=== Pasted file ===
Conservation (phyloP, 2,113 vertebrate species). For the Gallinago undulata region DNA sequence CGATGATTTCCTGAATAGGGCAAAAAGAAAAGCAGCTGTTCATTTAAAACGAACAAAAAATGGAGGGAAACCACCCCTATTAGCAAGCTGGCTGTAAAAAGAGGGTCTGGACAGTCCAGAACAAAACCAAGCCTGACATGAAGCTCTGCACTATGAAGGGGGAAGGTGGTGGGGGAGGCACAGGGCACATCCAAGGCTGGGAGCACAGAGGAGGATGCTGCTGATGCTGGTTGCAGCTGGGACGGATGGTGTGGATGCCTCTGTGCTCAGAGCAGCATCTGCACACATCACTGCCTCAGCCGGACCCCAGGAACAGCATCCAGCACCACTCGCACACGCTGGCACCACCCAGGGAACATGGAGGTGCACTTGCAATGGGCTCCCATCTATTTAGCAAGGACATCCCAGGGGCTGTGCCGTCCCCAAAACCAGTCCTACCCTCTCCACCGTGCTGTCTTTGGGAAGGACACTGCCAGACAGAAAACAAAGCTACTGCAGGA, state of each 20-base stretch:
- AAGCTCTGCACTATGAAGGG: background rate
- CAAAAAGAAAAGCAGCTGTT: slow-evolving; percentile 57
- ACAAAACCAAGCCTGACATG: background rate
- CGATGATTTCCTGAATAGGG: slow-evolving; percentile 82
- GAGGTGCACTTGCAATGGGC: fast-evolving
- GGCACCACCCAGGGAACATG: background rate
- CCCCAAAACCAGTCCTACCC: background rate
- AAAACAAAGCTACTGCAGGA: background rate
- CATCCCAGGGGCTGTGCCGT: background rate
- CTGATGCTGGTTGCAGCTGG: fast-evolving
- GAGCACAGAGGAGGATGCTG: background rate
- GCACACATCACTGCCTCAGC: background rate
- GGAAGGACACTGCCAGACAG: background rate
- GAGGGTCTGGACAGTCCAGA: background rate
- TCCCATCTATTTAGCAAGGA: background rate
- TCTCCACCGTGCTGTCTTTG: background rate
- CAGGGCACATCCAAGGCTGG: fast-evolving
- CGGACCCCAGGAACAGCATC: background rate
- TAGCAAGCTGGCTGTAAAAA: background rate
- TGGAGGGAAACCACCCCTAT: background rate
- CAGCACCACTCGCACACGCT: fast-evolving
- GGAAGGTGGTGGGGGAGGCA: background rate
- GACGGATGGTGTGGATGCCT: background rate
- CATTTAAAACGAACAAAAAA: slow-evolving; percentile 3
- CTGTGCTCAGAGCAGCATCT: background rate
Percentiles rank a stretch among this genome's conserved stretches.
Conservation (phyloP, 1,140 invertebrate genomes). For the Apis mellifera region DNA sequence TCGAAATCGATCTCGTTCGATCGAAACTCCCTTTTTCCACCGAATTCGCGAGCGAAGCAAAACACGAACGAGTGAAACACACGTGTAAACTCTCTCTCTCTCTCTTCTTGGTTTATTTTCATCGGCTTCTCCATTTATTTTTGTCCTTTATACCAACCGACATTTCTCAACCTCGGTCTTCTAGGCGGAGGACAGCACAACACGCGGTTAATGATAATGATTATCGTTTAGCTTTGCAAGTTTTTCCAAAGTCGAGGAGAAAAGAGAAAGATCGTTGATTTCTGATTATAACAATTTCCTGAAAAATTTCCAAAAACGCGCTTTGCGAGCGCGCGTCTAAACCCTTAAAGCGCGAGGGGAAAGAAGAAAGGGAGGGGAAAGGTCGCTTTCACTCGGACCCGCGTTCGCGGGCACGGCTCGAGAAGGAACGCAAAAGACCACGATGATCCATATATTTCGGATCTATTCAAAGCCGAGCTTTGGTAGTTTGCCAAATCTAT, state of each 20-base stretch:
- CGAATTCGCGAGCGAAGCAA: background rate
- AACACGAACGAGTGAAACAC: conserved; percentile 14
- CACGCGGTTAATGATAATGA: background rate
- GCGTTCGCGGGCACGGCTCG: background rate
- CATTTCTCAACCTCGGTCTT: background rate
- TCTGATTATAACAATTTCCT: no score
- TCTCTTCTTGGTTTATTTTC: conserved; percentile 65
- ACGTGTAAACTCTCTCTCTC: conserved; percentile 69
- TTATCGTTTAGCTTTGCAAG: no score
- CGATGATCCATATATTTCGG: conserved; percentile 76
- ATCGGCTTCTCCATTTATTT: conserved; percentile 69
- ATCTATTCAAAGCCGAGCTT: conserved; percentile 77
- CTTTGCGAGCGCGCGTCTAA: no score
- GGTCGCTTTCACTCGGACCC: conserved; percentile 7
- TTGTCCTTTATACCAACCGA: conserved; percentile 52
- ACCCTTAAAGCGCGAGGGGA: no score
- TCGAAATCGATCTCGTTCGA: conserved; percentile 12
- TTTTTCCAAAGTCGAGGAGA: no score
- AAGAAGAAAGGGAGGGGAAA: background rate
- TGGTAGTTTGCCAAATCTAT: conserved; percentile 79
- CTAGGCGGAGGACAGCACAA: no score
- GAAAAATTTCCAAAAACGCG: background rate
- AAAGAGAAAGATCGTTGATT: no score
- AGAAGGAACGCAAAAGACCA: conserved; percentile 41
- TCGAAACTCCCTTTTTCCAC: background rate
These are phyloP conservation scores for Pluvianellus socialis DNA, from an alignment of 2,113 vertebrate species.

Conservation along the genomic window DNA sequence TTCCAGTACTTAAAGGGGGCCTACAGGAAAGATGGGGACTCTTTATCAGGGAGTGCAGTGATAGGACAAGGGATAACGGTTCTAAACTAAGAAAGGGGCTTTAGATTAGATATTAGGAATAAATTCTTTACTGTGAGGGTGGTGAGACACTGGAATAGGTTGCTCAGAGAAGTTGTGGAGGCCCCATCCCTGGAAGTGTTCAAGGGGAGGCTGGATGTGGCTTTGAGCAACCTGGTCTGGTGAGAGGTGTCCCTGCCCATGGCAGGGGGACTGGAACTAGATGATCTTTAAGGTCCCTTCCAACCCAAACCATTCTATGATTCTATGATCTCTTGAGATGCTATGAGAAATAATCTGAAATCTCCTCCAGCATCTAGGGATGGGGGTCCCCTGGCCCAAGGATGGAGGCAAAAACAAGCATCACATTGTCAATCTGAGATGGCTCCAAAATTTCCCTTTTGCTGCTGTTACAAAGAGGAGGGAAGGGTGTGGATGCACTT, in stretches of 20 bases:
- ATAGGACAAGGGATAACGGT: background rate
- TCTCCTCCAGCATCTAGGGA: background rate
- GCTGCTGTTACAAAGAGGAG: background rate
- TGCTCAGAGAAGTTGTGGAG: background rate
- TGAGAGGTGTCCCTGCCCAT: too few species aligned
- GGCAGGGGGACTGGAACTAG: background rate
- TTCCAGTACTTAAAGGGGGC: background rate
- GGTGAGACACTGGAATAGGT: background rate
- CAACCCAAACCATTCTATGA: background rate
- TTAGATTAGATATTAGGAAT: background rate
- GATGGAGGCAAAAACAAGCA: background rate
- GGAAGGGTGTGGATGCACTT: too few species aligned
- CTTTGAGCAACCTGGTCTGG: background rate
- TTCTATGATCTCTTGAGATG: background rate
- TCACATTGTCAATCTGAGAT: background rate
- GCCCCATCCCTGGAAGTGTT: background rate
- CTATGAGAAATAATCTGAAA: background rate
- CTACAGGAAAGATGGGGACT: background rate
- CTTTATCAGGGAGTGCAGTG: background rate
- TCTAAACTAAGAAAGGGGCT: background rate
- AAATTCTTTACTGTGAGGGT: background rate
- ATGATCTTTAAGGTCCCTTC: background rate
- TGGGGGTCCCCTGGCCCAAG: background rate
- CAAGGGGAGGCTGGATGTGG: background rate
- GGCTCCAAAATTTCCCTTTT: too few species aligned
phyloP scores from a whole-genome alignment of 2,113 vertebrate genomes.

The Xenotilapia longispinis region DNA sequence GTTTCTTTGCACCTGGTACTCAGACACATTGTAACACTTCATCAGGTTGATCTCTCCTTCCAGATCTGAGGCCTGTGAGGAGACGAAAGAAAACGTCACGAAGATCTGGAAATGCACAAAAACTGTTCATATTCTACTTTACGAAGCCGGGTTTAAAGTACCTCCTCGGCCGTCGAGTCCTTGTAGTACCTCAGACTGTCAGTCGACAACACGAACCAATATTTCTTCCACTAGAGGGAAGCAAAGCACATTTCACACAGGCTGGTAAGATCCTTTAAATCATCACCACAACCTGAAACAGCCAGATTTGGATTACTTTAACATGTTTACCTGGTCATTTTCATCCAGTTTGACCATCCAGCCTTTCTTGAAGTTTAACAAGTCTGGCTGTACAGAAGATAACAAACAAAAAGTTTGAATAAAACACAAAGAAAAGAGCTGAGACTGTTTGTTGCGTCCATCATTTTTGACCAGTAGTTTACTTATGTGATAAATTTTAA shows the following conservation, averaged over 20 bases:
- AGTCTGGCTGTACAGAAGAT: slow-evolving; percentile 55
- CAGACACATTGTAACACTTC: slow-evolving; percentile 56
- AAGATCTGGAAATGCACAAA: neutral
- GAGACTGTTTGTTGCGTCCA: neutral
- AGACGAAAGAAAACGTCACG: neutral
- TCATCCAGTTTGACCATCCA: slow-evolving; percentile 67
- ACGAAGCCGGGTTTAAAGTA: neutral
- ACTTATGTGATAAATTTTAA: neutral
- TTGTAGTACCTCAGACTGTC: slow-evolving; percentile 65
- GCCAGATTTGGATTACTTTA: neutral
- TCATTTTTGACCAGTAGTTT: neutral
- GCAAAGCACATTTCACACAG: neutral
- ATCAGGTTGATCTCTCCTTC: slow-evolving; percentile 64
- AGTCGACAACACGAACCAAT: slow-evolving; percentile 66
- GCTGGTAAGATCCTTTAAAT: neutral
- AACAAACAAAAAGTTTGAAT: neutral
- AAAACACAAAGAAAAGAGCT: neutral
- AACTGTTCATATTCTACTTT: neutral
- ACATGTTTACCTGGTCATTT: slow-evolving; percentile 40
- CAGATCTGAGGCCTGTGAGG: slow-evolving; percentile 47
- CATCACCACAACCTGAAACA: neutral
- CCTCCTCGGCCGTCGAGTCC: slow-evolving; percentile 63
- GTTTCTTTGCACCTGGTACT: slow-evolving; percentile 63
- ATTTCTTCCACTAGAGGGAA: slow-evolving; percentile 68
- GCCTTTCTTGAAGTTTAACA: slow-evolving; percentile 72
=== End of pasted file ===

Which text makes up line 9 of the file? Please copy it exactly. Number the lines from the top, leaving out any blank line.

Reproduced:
- AAAACAAAGCTACTGCAGGA: background rate